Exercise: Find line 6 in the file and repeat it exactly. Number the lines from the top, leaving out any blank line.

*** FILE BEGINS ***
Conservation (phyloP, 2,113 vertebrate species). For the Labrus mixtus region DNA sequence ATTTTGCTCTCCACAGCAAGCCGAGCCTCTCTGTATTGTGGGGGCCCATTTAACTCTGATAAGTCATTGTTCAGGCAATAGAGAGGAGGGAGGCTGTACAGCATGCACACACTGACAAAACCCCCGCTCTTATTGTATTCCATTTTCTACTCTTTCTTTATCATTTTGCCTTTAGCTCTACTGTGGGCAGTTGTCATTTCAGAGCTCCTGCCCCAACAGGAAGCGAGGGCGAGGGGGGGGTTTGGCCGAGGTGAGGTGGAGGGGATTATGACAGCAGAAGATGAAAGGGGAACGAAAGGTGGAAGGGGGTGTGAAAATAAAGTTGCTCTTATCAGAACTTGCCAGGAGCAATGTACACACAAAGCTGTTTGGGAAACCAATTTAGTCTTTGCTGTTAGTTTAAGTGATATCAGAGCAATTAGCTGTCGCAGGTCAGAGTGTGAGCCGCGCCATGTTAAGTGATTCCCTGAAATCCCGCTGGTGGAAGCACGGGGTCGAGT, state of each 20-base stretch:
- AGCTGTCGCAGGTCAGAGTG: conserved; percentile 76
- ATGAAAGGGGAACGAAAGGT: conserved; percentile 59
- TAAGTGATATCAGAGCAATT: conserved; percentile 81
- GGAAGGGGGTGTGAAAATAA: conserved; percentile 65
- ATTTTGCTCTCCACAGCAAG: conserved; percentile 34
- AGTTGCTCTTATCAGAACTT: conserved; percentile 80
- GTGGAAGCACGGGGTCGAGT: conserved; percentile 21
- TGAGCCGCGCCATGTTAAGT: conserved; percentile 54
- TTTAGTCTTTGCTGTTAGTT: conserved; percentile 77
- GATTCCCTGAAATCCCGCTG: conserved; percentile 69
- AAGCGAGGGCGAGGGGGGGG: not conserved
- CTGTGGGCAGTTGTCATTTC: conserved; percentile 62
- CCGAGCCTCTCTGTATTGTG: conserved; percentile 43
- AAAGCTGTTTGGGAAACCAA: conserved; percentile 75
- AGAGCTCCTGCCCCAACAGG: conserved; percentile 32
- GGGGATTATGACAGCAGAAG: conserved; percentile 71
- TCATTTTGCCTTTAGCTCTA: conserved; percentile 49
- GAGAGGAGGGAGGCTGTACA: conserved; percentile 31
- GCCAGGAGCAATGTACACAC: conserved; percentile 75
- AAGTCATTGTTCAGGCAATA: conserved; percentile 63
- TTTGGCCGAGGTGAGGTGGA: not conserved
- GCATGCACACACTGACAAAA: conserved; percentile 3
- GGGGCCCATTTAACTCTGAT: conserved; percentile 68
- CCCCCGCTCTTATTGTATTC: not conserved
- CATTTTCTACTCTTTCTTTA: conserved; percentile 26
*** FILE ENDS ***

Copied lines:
- ATTTTGCTCTCCACAGCAAG: conserved; percentile 34